Without pressure from the electorate, better infrastructure will just be talk
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Every American president since Ronald Reagan has promised to rebuild our country’s decaying infrastructure, be it transportation, power or water. Each has failed. If President Trump wants his plan to succeed where others have not, he will need to lead in a way that none of the others did. As will the rest of the country.
Politicians are merely reflections of the prevailing sentiment. They act on pressure. And until now the “pressure” to fix America’s infrastructure has been so diffused, that “doing nothing” has seemed like the right thing to do. So the key to progress is changing the amount of pressure. Until politicians believe that the only way to remain in office is to deliver infrastructure improvements, not much will change — until a catastrophic failure occurs.
In 1988, at the direction of President Reagan, the National Council on Public Works Improvement studied the nation’s infrastructure. While the council’s report did not provide an overall grade, it issued a “B” in aviation and water, a “C” in transportation and waste, and a “D” in hazardous waste.
Today, the nation has a solid “D” according to the American Society of Civil Engineers (ASCE). Why? Because we have done nothing. Despite politicians, ordinary citizens, and bureaucracies declaring that this isn’t acceptable, year after year, they and the rest of the country choose not to improve infrastructure.
That we haven’t made progress means there is something else we value more. For some it is protecting current tax rates and user fees on water, wastewater and the like. Others prefer spending money on government programs that give more immediate political payoffs. Who could be against caring for the poor or elderly, for healthcare, education, or defense?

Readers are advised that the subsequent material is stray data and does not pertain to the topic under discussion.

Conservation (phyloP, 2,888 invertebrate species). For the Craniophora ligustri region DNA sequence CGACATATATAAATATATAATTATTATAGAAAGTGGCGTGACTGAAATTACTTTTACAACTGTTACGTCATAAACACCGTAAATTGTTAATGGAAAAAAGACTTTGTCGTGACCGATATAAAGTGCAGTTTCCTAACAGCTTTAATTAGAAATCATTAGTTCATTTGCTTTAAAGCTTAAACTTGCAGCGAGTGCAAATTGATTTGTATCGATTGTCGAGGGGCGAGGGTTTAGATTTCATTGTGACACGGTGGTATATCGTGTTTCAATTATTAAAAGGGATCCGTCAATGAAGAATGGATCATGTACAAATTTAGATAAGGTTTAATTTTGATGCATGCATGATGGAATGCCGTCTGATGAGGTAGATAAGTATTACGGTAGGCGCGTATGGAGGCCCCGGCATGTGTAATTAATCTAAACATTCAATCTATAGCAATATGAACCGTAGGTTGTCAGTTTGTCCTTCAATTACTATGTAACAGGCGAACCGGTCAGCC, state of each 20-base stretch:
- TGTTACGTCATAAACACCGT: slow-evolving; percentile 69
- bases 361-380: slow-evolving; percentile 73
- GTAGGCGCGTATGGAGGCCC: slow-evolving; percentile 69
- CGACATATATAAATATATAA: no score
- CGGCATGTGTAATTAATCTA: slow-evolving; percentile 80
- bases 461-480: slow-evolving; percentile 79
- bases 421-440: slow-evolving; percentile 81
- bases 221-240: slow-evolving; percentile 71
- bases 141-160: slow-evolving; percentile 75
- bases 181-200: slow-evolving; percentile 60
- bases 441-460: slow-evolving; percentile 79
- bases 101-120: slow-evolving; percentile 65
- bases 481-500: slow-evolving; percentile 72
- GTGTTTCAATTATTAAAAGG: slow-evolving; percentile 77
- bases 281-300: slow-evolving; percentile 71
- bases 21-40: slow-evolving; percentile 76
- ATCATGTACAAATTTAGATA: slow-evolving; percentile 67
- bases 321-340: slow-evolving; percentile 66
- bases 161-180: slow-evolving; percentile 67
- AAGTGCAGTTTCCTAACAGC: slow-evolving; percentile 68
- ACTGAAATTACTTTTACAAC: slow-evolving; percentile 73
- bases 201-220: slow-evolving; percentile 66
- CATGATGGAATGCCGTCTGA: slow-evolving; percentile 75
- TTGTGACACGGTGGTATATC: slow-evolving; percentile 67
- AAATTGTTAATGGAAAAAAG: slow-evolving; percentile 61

Our resistance to changing the status quo isn’t because infrastructure costs outweigh the benefits. ASCE finds that America’s poor infrastructure costs each person $3400 per year on average in disposable income. These costs show up in things like travel delays, falling business productivity, and lost jobs. So, what do we need to spend to reach a “B” grade? According to ASCE, we could close the investment gap in eight years by spending $1100 per family. If President Trump wants to close gap, as he has said, he needs to convince the country to spend $1500 per family per year if he wants to succeed by the end of a second Trump presidential term.
The $1500 per family expenditure appears to be well worth the $3400 per person cost. If these investments had been made during the Obama Administration, the annual growth rate in per capita disposable income during his time in office would have been over 2% instead of the 0.98% we actually experienced.
So what will it take to get meaningful change? The most powerful but least appealing option is catastrophic failure. There is no more sure method to clear a movie theatre than to light it on fire. People will leave without question, but the theatre will be destroyed. Waiting for another bridge to collapse, or for water to become unavailable, as it is beginning to happen in South Africa, is a horrendous way to get people to agree that something has to be done.
It does not appear that America’s current political system has the will or capacity to get this done. Our political leaders haven’t made progress in 40 years, and remaining “electable” has become so complicated that it is unlikely politicians will have the stomach for this work. Our best hope is, for those in positions to influence public opinion, to help the population connect the benefits of infrastructure improvement with the costs, to ensure that individual citizens understand that there are personal benefits rather than tradeoffs between roads and healthcare.
The ASCE has done its part by issuing the report card. President Trump’s part now is to lead us with purpose and demonstrate courage in the face of apathy or obstruction, and most of all explain the benefits of improved infrastructure to the American public. It is also up to the American people to become part of the solution and mandate that this complex, systemic problem be solved regardless of inconveniences and obstacles.
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